Agglutination Reactions

Agglutination Reactions

  • Agglutinins are the antibodies capable of clumping antigen-containing particles (microbial cells, erythrocytes, etc.) with the formation of visible agglomerates.
  • The addition of specific immune serum to a suspension of microbial cells leads to their agglomeration into the large visible complex, looking like flakes or granules. This phenomenon is determined as microbial agglutination.
  • Overall, the agglutination reaction results from the interaction of erythrocytes, microbial and other cells with the specific immune serum. The antigen in agglutination reaction must be presented in corpuscular (particle) form.
  • In 1896 F. Widal indicated that the serum of patients with enteric typhoid fever was able to cause the specific agglutination of salmonellas – the causative agents of this disease.
  • Further, it was found that in great sets of infectious diseases specific antibodies (or agglutinins) begin to rise, and their growth becomes the specific hallmark of the disease.
  • A specific antibody (agglutinin) and the corpuscular antigen (agglutinogen) are the immunochemical reagents for the agglutination reaction. Their specific binding occurs in saline-containing medium and requires the definite quantitative ratio of the reagents.
  • The mechanism and external manifestations of the agglutination test primarily depend on the corpuscular nature of an antigen with a large number of epitopes (multivalent structure).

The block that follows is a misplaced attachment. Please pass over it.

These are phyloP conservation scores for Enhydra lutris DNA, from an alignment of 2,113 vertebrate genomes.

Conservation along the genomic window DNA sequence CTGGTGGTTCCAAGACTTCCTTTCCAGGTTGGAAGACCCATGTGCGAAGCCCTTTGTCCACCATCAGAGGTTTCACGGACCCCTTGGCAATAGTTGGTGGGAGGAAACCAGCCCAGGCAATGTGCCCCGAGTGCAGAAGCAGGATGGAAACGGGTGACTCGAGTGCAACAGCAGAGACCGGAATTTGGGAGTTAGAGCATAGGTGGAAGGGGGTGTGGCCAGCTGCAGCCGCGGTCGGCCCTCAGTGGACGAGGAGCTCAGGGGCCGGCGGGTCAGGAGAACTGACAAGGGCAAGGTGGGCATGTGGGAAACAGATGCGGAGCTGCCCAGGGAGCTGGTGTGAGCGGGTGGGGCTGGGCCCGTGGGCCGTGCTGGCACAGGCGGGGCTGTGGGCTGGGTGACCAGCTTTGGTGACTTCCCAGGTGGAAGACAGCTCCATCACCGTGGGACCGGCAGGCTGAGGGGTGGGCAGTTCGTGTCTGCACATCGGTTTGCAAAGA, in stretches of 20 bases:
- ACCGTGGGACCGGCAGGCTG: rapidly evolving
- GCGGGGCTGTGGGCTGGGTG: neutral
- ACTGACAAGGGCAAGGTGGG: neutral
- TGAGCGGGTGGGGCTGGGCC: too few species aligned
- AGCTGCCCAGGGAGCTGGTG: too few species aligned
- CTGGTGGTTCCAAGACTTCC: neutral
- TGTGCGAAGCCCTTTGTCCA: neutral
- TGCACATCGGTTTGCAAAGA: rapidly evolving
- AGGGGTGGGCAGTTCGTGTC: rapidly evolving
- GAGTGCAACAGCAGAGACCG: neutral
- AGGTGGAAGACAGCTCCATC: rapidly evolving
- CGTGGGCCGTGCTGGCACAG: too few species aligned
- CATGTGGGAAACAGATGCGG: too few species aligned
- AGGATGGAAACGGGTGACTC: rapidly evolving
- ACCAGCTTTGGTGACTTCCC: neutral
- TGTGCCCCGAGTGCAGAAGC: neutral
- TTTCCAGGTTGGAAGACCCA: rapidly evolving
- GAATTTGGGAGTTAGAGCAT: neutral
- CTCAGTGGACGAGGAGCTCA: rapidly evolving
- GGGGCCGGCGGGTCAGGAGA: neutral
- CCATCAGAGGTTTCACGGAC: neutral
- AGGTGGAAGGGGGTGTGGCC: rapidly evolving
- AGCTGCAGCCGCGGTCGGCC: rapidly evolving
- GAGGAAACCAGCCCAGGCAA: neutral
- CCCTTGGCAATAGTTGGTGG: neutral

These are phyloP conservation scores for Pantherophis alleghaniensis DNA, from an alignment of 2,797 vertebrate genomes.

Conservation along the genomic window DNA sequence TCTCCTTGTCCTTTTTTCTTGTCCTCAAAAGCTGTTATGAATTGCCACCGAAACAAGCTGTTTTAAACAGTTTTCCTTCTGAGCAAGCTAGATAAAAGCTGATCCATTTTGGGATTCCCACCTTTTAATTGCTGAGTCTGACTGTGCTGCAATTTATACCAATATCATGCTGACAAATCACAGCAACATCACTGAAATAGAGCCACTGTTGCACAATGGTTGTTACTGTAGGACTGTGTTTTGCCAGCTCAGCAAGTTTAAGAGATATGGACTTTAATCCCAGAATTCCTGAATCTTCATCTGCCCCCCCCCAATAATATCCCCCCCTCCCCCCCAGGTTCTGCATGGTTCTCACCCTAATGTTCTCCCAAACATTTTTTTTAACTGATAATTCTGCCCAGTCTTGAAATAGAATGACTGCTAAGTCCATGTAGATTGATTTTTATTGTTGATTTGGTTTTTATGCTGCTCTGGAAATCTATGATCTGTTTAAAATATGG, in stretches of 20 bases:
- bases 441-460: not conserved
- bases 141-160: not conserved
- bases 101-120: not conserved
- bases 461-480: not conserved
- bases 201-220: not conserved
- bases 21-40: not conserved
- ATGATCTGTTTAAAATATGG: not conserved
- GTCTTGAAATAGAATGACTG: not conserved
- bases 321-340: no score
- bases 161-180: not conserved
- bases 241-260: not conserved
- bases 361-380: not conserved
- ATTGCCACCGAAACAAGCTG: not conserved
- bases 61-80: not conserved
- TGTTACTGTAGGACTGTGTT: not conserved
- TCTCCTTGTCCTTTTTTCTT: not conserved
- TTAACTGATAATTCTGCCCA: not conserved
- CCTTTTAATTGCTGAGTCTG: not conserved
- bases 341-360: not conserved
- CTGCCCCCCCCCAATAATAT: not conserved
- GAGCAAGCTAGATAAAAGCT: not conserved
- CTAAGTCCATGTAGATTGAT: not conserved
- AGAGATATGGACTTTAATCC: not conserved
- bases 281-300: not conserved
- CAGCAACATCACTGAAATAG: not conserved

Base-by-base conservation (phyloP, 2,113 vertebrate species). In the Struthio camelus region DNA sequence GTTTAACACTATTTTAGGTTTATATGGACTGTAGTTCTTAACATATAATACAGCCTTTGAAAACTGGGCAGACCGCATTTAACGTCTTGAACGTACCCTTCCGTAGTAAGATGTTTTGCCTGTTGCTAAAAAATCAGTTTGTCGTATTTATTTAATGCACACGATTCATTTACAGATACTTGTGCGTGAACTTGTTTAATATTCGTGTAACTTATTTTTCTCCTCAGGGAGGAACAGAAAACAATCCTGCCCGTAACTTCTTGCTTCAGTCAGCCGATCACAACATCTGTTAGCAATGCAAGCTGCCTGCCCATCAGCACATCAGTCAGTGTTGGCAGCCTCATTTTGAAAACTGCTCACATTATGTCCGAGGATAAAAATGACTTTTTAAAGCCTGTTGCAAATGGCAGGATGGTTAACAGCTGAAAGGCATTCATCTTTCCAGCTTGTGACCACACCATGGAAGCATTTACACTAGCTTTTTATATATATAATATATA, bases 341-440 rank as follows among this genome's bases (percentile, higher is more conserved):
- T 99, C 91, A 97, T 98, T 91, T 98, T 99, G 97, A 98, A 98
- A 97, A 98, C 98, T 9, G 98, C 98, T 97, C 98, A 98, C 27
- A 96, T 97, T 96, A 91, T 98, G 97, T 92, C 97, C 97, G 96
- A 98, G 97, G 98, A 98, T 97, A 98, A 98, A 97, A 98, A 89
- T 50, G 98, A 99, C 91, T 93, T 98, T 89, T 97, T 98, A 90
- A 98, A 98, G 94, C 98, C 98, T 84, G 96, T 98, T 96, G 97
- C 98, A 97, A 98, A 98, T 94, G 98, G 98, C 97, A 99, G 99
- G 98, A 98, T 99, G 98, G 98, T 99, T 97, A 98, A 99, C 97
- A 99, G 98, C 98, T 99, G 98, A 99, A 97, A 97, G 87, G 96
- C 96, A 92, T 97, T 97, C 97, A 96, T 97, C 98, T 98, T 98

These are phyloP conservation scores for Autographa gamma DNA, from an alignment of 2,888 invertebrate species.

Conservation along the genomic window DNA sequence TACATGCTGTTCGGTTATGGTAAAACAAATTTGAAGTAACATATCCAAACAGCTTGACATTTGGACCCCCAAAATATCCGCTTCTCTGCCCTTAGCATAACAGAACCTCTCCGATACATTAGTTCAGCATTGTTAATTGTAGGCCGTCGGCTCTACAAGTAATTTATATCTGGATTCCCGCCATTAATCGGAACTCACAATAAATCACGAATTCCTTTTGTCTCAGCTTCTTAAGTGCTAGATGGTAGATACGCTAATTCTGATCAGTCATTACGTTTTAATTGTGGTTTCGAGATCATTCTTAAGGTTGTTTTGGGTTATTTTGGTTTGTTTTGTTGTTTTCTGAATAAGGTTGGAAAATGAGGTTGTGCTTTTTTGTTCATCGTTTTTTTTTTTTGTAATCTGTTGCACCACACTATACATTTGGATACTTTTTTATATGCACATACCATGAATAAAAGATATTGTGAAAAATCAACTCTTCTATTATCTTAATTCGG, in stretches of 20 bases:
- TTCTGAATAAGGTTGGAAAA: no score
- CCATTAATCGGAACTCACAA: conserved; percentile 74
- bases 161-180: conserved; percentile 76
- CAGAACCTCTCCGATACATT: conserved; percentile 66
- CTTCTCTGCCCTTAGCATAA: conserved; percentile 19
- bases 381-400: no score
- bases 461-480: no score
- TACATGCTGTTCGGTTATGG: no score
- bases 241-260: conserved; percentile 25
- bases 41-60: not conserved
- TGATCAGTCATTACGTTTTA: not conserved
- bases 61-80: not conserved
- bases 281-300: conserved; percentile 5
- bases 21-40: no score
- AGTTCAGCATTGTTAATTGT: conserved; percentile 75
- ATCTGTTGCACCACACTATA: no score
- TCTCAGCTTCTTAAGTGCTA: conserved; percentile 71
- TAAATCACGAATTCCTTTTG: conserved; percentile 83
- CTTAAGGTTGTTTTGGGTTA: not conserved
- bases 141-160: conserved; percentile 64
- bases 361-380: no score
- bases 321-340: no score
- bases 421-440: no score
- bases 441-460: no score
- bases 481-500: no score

• On the other hand, agglutinating antibodies must be bivalent or better polyvalent with two or more active sites. In that way agglutination of at least two microbial cells is performed via the bridge of an antibody molecule, where two active sites of the same antibody are bound to different bacterial cells. Spatial spread of agglutinate lattice results in visible cell agglomeration.
  • Meanwhile, the mechanism of antigenic precipitation is also very similar. Both reactions are accompanied by the production of visible aggregates.
  • The agglutination reaction is characterized by high specificity. Nevertheless, the antigenic structure of bacteria for agglutination is extremely variable. The same bacterial cell can exhibit group, species, and type-specific antigens. Type-specific antigens are also known as serovar-specific. Group or species-specific antigens show cross-reactivity between many related bacteria.
  • The variation of antigens in the microbial cells is a regular process; it reflects intraspecies and interspecies variability or similarity of bacteria.